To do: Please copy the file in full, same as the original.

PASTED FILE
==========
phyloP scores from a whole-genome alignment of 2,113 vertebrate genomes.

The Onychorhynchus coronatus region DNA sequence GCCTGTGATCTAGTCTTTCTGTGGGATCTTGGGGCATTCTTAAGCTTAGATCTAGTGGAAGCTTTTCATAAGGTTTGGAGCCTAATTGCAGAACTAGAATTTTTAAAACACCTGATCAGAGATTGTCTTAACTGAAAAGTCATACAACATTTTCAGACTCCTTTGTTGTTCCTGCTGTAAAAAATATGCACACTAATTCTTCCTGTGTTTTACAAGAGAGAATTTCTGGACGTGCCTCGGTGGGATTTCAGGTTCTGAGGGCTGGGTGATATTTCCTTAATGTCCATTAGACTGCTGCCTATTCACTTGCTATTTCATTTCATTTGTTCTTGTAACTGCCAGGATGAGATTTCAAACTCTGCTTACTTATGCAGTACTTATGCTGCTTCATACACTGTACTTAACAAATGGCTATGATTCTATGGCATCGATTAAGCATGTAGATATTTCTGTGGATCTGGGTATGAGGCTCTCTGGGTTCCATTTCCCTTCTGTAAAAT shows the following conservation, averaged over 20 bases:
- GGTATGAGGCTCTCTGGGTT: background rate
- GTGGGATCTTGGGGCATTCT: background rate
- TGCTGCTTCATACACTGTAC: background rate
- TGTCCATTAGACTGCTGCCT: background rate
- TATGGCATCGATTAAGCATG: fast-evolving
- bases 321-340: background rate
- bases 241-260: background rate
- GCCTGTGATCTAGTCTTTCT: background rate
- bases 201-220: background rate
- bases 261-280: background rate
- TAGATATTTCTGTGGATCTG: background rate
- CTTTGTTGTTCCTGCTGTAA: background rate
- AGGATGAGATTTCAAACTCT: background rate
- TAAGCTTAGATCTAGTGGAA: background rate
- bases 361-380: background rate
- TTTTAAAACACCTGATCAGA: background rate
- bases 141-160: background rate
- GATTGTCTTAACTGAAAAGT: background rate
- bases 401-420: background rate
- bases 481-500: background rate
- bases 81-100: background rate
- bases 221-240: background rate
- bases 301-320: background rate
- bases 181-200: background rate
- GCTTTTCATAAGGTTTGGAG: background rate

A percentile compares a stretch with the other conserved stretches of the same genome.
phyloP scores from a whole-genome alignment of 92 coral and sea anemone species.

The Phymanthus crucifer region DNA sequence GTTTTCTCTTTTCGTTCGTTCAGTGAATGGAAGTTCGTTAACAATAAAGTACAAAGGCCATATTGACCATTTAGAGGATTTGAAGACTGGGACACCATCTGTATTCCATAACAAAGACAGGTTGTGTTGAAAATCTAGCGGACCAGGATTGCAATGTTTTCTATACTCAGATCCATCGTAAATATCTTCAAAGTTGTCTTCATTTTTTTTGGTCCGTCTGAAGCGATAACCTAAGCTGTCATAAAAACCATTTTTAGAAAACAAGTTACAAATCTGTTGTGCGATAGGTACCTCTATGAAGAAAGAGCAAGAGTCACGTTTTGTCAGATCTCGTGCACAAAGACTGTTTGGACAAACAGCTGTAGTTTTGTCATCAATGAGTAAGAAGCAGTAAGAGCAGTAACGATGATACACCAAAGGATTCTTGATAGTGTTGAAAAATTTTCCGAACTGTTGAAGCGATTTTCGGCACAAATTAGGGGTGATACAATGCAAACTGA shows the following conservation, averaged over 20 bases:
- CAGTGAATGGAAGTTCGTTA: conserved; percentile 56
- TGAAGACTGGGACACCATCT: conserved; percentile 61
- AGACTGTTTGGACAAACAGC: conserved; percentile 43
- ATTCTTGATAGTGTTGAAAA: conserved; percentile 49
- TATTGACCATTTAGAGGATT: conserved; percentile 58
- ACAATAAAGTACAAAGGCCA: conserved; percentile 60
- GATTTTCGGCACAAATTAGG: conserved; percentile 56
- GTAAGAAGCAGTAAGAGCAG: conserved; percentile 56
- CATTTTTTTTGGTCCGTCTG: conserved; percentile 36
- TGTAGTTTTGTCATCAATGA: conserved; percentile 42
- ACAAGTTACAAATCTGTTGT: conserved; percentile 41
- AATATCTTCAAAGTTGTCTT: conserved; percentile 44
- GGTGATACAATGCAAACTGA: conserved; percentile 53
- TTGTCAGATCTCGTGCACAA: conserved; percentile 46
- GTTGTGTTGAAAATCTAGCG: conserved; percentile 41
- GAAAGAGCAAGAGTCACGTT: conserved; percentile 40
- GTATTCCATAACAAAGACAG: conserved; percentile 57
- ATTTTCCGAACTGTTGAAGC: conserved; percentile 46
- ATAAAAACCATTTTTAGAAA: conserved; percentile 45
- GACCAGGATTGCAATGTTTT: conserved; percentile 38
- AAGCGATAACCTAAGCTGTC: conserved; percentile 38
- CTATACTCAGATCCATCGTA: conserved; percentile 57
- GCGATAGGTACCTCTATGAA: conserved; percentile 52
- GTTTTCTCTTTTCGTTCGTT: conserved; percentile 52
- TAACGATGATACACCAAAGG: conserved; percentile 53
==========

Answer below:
phyloP scores from a whole-genome alignment of 2,113 vertebrate genomes.

The Onychorhynchus coronatus region DNA sequence GCCTGTGATCTAGTCTTTCTGTGGGATCTTGGGGCATTCTTAAGCTTAGATCTAGTGGAAGCTTTTCATAAGGTTTGGAGCCTAATTGCAGAACTAGAATTTTTAAAACACCTGATCAGAGATTGTCTTAACTGAAAAGTCATACAACATTTTCAGACTCCTTTGTTGTTCCTGCTGTAAAAAATATGCACACTAATTCTTCCTGTGTTTTACAAGAGAGAATTTCTGGACGTGCCTCGGTGGGATTTCAGGTTCTGAGGGCTGGGTGATATTTCCTTAATGTCCATTAGACTGCTGCCTATTCACTTGCTATTTCATTTCATTTGTTCTTGTAACTGCCAGGATGAGATTTCAAACTCTGCTTACTTATGCAGTACTTATGCTGCTTCATACACTGTACTTAACAAATGGCTATGATTCTATGGCATCGATTAAGCATGTAGATATTTCTGTGGATCTGGGTATGAGGCTCTCTGGGTTCCATTTCCCTTCTGTAAAAT shows the following conservation, averaged over 20 bases:
- GGTATGAGGCTCTCTGGGTT: background rate
- GTGGGATCTTGGGGCATTCT: background rate
- TGCTGCTTCATACACTGTAC: background rate
- TGTCCATTAGACTGCTGCCT: background rate
- TATGGCATCGATTAAGCATG: fast-evolving
- bases 321-340: background rate
- bases 241-260: background rate
- GCCTGTGATCTAGTCTTTCT: background rate
- bases 201-220: background rate
- bases 261-280: background rate
- TAGATATTTCTGTGGATCTG: background rate
- CTTTGTTGTTCCTGCTGTAA: background rate
- AGGATGAGATTTCAAACTCT: background rate
- TAAGCTTAGATCTAGTGGAA: background rate
- bases 361-380: background rate
- TTTTAAAACACCTGATCAGA: background rate
- bases 141-160: background rate
- GATTGTCTTAACTGAAAAGT: background rate
- bases 401-420: background rate
- bases 481-500: background rate
- bases 81-100: background rate
- bases 221-240: background rate
- bases 301-320: background rate
- bases 181-200: background rate
- GCTTTTCATAAGGTTTGGAG: background rate

A percentile compares a stretch with the other conserved stretches of the same genome.
phyloP scores from a whole-genome alignment of 92 coral and sea anemone species.

The Phymanthus crucifer region DNA sequence GTTTTCTCTTTTCGTTCGTTCAGTGAATGGAAGTTCGTTAACAATAAAGTACAAAGGCCATATTGACCATTTAGAGGATTTGAAGACTGGGACACCATCTGTATTCCATAACAAAGACAGGTTGTGTTGAAAATCTAGCGGACCAGGATTGCAATGTTTTCTATACTCAGATCCATCGTAAATATCTTCAAAGTTGTCTTCATTTTTTTTGGTCCGTCTGAAGCGATAACCTAAGCTGTCATAAAAACCATTTTTAGAAAACAAGTTACAAATCTGTTGTGCGATAGGTACCTCTATGAAGAAAGAGCAAGAGTCACGTTTTGTCAGATCTCGTGCACAAAGACTGTTTGGACAAACAGCTGTAGTTTTGTCATCAATGAGTAAGAAGCAGTAAGAGCAGTAACGATGATACACCAAAGGATTCTTGATAGTGTTGAAAAATTTTCCGAACTGTTGAAGCGATTTTCGGCACAAATTAGGGGTGATACAATGCAAACTGA shows the following conservation, averaged over 20 bases:
- CAGTGAATGGAAGTTCGTTA: conserved; percentile 56
- TGAAGACTGGGACACCATCT: conserved; percentile 61
- AGACTGTTTGGACAAACAGC: conserved; percentile 43
- ATTCTTGATAGTGTTGAAAA: conserved; percentile 49
- TATTGACCATTTAGAGGATT: conserved; percentile 58
- ACAATAAAGTACAAAGGCCA: conserved; percentile 60
- GATTTTCGGCACAAATTAGG: conserved; percentile 56
- GTAAGAAGCAGTAAGAGCAG: conserved; percentile 56
- CATTTTTTTTGGTCCGTCTG: conserved; percentile 36
- TGTAGTTTTGTCATCAATGA: conserved; percentile 42
- ACAAGTTACAAATCTGTTGT: conserved; percentile 41
- AATATCTTCAAAGTTGTCTT: conserved; percentile 44
- GGTGATACAATGCAAACTGA: conserved; percentile 53
- TTGTCAGATCTCGTGCACAA: conserved; percentile 46
- GTTGTGTTGAAAATCTAGCG: conserved; percentile 41
- GAAAGAGCAAGAGTCACGTT: conserved; percentile 40
- GTATTCCATAACAAAGACAG: conserved; percentile 57
- ATTTTCCGAACTGTTGAAGC: conserved; percentile 46
- ATAAAAACCATTTTTAGAAA: conserved; percentile 45
- GACCAGGATTGCAATGTTTT: conserved; percentile 38
- AAGCGATAACCTAAGCTGTC: conserved; percentile 38
- CTATACTCAGATCCATCGTA: conserved; percentile 57
- GCGATAGGTACCTCTATGAA: conserved; percentile 52
- GTTTTCTCTTTTCGTTCGTT: conserved; percentile 52
- TAACGATGATACACCAAAGG: conserved; percentile 53